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Summary: Sacrifice can a foreign and strange thing to us. When looking at sacrifice, it is help to look at purpose, place, and presentation. When keeping this in mind, we can apply his point to our lives and see the richness of the imagery and truth.

Sacrifices were important and instrumental to the worship life of believers in the Old Testament. We might be unfamiliar with them, so it can helpful to look at them in detail. When talking about sacrifices, I find it helpful to talk about three things: purpose, place, and presentation. Purpose. Sacrifices had a lot of purposes. At the time of the patriarchs, the time of Abraham, Isaac, and Jacob, people offered sacrifices to thank God for His blessings or to participate in a fellowship meal with God and His people. Sacrifices were also done that focused on atonement and were offered to cover up for the sins of the people. Animals would have to die, and their blood would need to be shed. Imagine having to kill and sacrifice an animal for something that you did against God’s Commandments. That would certainly make you look at things differently, and even your actions, and their consequences.

Place. Sacrifices were often done at the tabernacle and later were done in the temple. Picture the combination of a church, slaughterhouse, and open air kitchen all put together, and that is what these two places would have been like. Picture the sight and smell of animals in God’s house, the bleating of goats, the smell of bread and burnt meat, and the commotion of people coming in and going out, buying and selling. Picture the sight of blood, and lots of blood. At major festivals, it would not be uncommon for the priests to be up to their ankles in blood!

Presentation. The animal sacrifices that were given to God were supposed to be animals that were pure and without blemish. They had to be healthy and strong, not the runts of the liter or the ones that would die from complications. God wanted the best and deserved the best. Sacrifices were to be offered to Him alone, and the Israelites got into deep trouble when they offered them to other gods besides the Lord.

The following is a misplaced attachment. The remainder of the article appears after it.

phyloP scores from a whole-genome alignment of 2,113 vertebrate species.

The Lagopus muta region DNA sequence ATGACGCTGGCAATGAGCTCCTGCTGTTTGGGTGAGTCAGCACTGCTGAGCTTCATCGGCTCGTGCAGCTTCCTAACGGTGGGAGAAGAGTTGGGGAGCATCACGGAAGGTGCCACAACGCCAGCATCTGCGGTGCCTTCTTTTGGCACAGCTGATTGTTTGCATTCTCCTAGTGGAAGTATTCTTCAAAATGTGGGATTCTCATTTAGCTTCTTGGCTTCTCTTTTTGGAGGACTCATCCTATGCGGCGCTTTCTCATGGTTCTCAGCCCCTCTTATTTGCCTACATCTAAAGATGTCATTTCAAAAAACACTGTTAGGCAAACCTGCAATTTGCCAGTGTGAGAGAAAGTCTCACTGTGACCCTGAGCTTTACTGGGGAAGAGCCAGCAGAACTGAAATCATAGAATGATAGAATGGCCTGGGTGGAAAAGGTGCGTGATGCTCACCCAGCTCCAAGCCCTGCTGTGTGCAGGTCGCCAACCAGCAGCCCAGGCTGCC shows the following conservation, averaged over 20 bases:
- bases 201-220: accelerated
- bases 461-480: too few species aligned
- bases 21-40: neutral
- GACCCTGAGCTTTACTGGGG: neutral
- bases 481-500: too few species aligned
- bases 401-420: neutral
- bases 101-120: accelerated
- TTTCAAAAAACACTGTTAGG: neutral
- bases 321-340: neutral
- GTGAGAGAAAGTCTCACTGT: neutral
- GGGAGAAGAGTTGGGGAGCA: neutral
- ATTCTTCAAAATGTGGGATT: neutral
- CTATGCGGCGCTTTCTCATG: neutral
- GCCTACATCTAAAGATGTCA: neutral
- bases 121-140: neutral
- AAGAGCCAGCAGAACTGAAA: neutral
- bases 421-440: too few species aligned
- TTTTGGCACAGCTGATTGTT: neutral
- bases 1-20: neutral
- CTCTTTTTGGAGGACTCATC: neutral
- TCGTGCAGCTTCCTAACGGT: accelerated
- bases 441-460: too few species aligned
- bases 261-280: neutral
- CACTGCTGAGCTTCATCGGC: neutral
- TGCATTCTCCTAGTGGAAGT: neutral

Why are we talking about sacrifice this morning while in the book of Romans, a book about God’s grace? We are talking about sacrifices because Paul does in our text. As Paul talks about sacrifices, he uses a weird descriptor. He uses an oxymoron. See if you can find it. He says, “I appeal to you therefore, brothers, by the mercies of God, to present your bodies as a living sacrifice, holy and acceptable to God, which is your spiritual worship.”

Find the strange saying? Isn’t it “living sacrifice”? Last I checked, sacrifices are dead! They are killed! Can a sacrifice really be living? That is like saying I have an open secret or I want the larger half. It is like telling a person to act natural or that you endured a deafening silence. These things don’t make sense. They are contradictory. They are oxymorons. Today, we’ll look at being living sacrifices. We’ll look at what that means, how and why that can be, and how to apply that to our lives.

How and why are we living sacrifices? Let’s hear again what Paul says. “I appeal to you therefore, brothers, by the mercies of God, to present your bodies as a living sacrifice, holy and acceptable to God, which is your spiritual worship.” We are to present our bodies as a living sacrifice because of the mercies of God. Notice that the word mercies is plural, not singular. Some English translations have mercy, but the word is plural. God’s mercies cover a wide scope of things.

In the immediate context of Romans, chapters 9 through 11, Paul talked about the doctrine of election. The doctrine of election is the teaching that God has chosen believers in Christ before the foundation of the world. This means that our salvation is sure, guaranteed, and completed for us. We don’t have to do anything or worry about it through faith in Jesus. Paul has this in mind as he talks about the mercies of God. He also has in mind the other things that he has written about so far. Mercies like the righteousness, new life, hope, and grace that we have in Jesus.

God’s mercies cover a lot of things, and they are grounded in and stem in Christ’s sacrifice for us. Let’s revisit the three “p”s of sacrifice for this. Purpose. Jesus died to cover and atone for our sin. He shed and gave every last drop of His precious blood to do so. The apostle said earlier in Romans 5:9, “Since therefore, we have now been justified by His blood, much more shall we be saved by Him from the wrath of God.” Our Lord’s sacrificial death on the cross makes us right with God and saves us.

Place. Jesus was taken outside of the city of Jerusalem and crucified on a cross. The author of Hebrews illuminates this point when he writes: “For the bodies of those animals whose blood is brought into the holy places by the high priest as a sacrifice for sin are burned outside the camp. So Jesus also suffered outside the gate in order to sanctify, that is set apart, make holy, the people through His own blood.” He died outside the city on the cross to save us with His blood.

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